A welcome from the Partners
Thank you for visiting our Practice website which we hope will provide you with a taste of the services available at our main site in Poringland and our branch surgery in Rockland St Mary. Use the tabs to find out when we are open, how to reach medical services when we are closed, see the area we cover and learn more about the team at the Practice.
You can order a repeat prescription on line, book and cancel appointments using our extended on line services, send us your comments (via the contact details tab) and tell us what you think of the services we offer through the Friends and Family Test.
To register as a patient, you can visit either of our surgery sites where we will help complete the registration formalities. The Heathgate team is committed to providing the appropriate care, at the appropriate time in the appropriate setting, working with you in the management of your health and wellbeing.
The Practice has a core set of values that are at the heart of everything we do. They underpin our policies, objectives, procedures and strategies. They also help us establish our behaviours. The values were created and agreed by the whole Practice team at a staff meeting in Spring 2015 and are reviewed each year. There are 5 simple values. These are to be:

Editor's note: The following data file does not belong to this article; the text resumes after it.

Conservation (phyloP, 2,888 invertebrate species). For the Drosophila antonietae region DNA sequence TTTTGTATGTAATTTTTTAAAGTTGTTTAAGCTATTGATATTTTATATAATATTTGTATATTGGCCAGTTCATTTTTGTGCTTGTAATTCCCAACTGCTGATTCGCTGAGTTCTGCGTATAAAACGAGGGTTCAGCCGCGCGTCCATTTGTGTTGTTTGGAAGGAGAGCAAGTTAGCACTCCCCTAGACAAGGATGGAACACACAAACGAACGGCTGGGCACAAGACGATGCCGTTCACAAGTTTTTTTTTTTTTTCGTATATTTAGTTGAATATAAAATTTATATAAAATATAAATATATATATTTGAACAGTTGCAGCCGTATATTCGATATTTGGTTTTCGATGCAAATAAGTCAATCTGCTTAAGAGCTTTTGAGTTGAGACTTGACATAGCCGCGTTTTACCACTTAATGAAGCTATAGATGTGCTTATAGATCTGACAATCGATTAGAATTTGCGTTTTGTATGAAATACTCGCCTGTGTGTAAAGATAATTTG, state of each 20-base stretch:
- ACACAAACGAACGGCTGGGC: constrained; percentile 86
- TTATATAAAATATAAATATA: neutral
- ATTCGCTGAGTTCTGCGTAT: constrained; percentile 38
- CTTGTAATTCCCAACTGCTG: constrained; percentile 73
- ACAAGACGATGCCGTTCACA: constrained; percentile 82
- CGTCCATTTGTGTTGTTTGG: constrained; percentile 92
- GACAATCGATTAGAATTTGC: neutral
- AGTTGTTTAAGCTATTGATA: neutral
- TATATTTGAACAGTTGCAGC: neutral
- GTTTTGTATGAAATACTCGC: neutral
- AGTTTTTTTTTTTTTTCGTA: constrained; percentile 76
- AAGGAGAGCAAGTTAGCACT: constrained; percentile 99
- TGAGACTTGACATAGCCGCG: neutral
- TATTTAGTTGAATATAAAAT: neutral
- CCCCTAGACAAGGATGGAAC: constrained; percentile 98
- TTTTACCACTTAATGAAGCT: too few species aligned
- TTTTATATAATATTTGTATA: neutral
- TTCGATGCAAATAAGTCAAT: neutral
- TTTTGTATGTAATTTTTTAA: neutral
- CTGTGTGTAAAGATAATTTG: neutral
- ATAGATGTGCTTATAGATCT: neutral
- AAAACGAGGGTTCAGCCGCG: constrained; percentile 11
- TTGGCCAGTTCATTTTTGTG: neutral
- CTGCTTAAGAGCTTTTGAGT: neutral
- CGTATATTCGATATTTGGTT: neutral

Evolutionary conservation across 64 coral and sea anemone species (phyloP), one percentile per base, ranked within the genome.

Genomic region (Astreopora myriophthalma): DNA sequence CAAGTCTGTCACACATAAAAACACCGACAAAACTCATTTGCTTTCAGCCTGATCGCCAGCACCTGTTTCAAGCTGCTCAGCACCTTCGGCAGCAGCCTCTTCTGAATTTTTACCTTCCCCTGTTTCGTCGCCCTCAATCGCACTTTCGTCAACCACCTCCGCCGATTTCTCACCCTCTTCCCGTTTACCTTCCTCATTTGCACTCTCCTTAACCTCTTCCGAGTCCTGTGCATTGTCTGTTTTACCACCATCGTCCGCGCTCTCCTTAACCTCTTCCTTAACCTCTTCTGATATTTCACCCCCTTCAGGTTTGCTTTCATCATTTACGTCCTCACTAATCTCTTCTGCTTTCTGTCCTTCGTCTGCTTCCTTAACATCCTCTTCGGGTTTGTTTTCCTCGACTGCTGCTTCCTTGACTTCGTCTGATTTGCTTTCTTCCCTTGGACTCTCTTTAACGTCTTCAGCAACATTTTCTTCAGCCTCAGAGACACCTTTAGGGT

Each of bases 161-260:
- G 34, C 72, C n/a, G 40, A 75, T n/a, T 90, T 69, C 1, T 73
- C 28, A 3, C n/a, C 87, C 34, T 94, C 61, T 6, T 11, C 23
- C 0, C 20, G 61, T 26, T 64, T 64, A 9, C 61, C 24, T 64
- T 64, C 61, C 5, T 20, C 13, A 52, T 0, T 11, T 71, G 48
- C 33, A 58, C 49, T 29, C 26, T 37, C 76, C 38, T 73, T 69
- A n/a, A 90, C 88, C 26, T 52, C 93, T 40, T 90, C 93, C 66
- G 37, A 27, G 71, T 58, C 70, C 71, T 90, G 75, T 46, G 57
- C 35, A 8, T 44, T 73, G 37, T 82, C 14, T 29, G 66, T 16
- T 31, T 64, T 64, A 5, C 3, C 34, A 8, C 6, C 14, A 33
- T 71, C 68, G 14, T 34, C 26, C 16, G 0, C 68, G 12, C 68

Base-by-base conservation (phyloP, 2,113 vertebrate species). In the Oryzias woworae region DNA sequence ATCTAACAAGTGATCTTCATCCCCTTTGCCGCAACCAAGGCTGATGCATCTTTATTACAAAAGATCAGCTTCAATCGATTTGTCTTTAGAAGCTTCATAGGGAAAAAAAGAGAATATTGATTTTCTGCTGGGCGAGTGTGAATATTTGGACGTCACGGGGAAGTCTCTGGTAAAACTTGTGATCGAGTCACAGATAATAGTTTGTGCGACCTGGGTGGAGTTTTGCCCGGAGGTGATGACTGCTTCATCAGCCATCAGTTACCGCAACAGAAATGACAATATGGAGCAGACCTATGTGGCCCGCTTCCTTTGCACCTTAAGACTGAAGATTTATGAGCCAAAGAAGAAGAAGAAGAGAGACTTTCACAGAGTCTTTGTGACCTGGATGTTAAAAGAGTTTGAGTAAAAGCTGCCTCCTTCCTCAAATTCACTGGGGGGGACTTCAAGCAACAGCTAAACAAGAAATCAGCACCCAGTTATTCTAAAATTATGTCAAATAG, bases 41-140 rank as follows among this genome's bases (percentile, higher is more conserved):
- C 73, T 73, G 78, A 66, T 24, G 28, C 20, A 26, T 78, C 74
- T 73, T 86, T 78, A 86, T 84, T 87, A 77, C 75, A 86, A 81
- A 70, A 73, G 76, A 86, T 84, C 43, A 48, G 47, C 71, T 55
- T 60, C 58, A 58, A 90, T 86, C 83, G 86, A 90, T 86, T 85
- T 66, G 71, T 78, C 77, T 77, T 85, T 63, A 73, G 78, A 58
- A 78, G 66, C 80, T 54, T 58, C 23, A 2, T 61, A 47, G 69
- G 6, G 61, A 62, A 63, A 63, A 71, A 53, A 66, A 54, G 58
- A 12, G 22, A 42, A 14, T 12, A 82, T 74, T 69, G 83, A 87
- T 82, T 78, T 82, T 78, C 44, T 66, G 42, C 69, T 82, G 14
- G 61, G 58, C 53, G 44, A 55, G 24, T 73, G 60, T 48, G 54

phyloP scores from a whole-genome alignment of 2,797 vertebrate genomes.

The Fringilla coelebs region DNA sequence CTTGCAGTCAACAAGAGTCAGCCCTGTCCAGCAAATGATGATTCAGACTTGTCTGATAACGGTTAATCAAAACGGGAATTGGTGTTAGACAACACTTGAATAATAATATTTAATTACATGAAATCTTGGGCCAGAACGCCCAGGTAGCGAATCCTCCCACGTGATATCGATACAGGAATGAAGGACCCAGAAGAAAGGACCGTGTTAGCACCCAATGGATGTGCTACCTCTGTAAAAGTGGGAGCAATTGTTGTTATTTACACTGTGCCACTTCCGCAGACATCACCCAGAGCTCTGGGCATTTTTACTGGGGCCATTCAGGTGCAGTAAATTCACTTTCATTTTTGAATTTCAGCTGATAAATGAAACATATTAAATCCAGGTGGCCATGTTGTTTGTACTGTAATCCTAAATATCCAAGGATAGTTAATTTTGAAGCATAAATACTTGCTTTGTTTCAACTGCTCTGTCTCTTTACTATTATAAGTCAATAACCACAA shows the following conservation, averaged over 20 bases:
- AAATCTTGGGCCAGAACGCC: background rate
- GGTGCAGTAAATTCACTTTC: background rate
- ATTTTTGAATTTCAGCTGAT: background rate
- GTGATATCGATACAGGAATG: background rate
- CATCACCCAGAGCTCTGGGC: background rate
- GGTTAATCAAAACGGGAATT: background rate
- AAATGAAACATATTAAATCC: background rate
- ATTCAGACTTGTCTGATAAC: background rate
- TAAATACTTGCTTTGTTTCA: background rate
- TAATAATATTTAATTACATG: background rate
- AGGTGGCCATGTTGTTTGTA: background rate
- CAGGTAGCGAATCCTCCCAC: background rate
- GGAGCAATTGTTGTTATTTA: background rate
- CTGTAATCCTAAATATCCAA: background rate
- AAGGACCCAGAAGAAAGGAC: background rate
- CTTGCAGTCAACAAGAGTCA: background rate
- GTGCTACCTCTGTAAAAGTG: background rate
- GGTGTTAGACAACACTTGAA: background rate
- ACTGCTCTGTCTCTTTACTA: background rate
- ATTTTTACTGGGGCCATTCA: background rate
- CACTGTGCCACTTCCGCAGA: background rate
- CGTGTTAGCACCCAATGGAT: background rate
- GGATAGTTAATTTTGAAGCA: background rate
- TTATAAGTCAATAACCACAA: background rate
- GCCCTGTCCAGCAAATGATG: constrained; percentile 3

- To have integrity in everything we do.
We hope you will recognise these values in your relationship with us.
Your views count
You have recently told us what you think of our services during the pandemic. Healthwatch Norfolk spent a day with us recently gathering patients views on the services at the Practice. The full report from their visit is here. Click Health Watch Report for a summary of their findings Thank you for your comments and to Healthwatch Officers for spending the day with us.
For all organisations that offer NHS or Adult Social Care, compliance with The Accessible Information Standard, became law on 31st July 2016. The standard aims to provide people who have a disability, impairment or sensory loss with information about their healthcare in a way they can easily understand.
This means that where possible we will provide information to patients in different ways. For example if you would like us to write to you in a larger font, then we can do this. If you need an interpreter in a consultation, with sufficient notice, we can arrange this and we are exploring with NHS England the options around providing information in braille.
Whilst we will be asking patients if they have information or communication needs, you can let us know by completing the online form under the Accessible Information tab to your right. You will also find information in that section of our website on how to change the colour and font size of our website content.
Aware of such needs, if we need to refer you for specialist care, we will pass this information onto the healthcare provider as part of the referral that we make.
Previous editions of our patient newsletter have included article on sepsis awareness. This followed a teaching session for our team on the importance of identifying this illness early on. We have created a sepsis awareness noticeboard in our staff training room so this issue remains to the fore.
Sepsis can be triggered by an infection in any part of the body. The most common sites of infection leading to sepsis are the lungs, urinary tract, abdomen and pelvis.